With the ambitious, abiding, aspiring artist inside me still clawing its way to the surface, demanding relentlessly that I pursue a career in sequential story-art…  I’ve decided to aim ridiculously high – and knock on the heavy, impenetrable doors of some of the industries ‘big boys’ – and before I’m boo’d off stage without a second glance  –  I intend to make my presence felt and raise a few eyebrows, before swiftly landing the job of my dreams and living happily ever after.

Looking at the daunting task ahead, it seems an increased volume of graphic submissions has ‘plagued’ the publishers/editors in the industry, since the internet made the whole world smaller – and as a result, maybe their patience has been tested (somewhat) in recent years?!  Maybe there’s less time to actually look at new submissions at all – and pick out potential prospects for pending projects.   Reading the guidelines further, it does appear they openly admit to not having the resources necessary to look at everything (understandably I guess).  “Creators should only expect to hear from a Dark Horse editor regarding their submission if an editor wishes to hire them for work.  Submissions will no longer be returned to the sender.”   Cheers. “Only those creators for whom Dark Horse has immediate work will be contacted.” – So, I might never hear back at all?!  Slightly frustrating but, again, understandable.

“GUIDELINES FOR ARTISTS

1. SEQUENTIAL ART

Consider carefully what you are sending. An editor wants to see that you can draw sequential art, not pinups. Five or six consecutive story pages are usually adequate. Include quiet scenes as well as action, utilize a wide variety of faces, figures (male, female, normal people as well as “super” characters, etc.), and well-realized settings. Ask yourself the following questions: Does the angle you’ve chosen, take full advantage of the dramatic potential in a scene? Do the backgrounds establish where the characters are in relationship to their surroundings and to each other? Is there a well-defined foreground, middle-ground, and background? Is there a clear, readable story? even without word balloons or captions? Have you left adequate room for the dialogue and captions?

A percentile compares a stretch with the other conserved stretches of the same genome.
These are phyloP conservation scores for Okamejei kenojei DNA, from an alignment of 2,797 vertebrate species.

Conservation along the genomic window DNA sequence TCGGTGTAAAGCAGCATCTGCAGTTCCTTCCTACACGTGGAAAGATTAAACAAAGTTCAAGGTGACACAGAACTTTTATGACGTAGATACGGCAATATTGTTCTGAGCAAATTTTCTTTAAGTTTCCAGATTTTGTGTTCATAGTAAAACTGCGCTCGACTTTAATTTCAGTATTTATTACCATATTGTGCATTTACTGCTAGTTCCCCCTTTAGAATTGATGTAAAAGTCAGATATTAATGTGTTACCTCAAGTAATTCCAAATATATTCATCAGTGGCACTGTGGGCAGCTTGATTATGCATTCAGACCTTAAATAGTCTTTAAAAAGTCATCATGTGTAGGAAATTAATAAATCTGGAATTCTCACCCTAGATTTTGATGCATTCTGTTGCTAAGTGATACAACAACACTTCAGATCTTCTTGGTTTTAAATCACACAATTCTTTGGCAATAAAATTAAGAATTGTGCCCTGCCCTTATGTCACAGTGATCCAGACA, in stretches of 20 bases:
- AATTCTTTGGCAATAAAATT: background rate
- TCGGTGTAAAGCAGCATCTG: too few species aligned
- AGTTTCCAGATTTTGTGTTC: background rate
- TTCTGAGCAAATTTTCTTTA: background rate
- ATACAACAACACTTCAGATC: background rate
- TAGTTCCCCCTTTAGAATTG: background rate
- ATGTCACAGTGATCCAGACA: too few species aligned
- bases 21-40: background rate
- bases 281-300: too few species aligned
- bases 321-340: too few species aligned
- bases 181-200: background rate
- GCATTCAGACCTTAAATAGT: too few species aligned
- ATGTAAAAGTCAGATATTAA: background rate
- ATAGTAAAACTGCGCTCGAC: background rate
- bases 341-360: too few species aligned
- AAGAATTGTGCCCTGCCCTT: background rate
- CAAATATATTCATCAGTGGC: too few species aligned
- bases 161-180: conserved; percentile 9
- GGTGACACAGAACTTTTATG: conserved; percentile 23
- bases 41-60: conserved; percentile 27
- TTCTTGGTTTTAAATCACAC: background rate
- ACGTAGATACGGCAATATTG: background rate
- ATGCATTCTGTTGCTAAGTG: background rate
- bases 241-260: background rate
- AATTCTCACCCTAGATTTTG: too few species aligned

2. COVER ART/PIN-UPS
Please submit only up to five covers/pin-ups. Be forewarned that it is extremely rare that we would hire someone solely for cover work or pin-ups. Also, you must include a signed copy of the Submissions Agreement if you are submitting any artwork featuring a character of your own creation. Never send original art. Send photocopies only. Make sure the photocopies you send are clean and sharp and easy to “read.” Be sure that each page has your name, address, and phone number clearly written somewhere on it. We do not publish page rates. If an editor is interested in working with you, you will work out a financial deal at that time.  Do not send samples/proposals via facsimile (fax) or email. All such submissions will be destroyed without review.”So, the internet isn’t to blame for the increased number of submissions in this case since…  any email submissions are “destroyed without review.”  Nice, thanks for the heads-up.
It sounds as though it’s best to submit internal pages rather than cover ‘pin-ups’ (clearly) – there is a sample script available to download from the site directly – PDF –  but it’s quite long (at 8 pages) and would take some time to complete – and since there’s no guarantee of any feedback at all, It’s probably better to create something fresh (the sample script probably hasn’t been updated in a while anyway) – A “character of my own creation” is acceptable, though, quite risky – It’s probably best to use existing Dark Horse property over about 5 pages.
I’ll consider the options and would welcome any suggestions…?  My initial idea was a short piece about a newly appointed Storm Trooper, induction day, locker room, weapons training, the first trip to the Death Star canteen etc – or something fun with Hellboy.

The Dark Horse Site leaves me overflowing with optimism:-
Becoming a professional comics artist doesn’t happen overnight. It requires a lot of dedication and hard work. Until you’ve studied the craft and learned the essentials, you have nothing to gain by showing your work to an editor.For many aspiring artists, showing ones work to an editor seems to have become an end in and of itself. Unfortunately, those artists are usually disappointed by the experience because they have not thought through what their goals should be when showing their work.

I get it… am I just a nerdy fanboy? Or am I a genius waiting to be discovered? To be continued…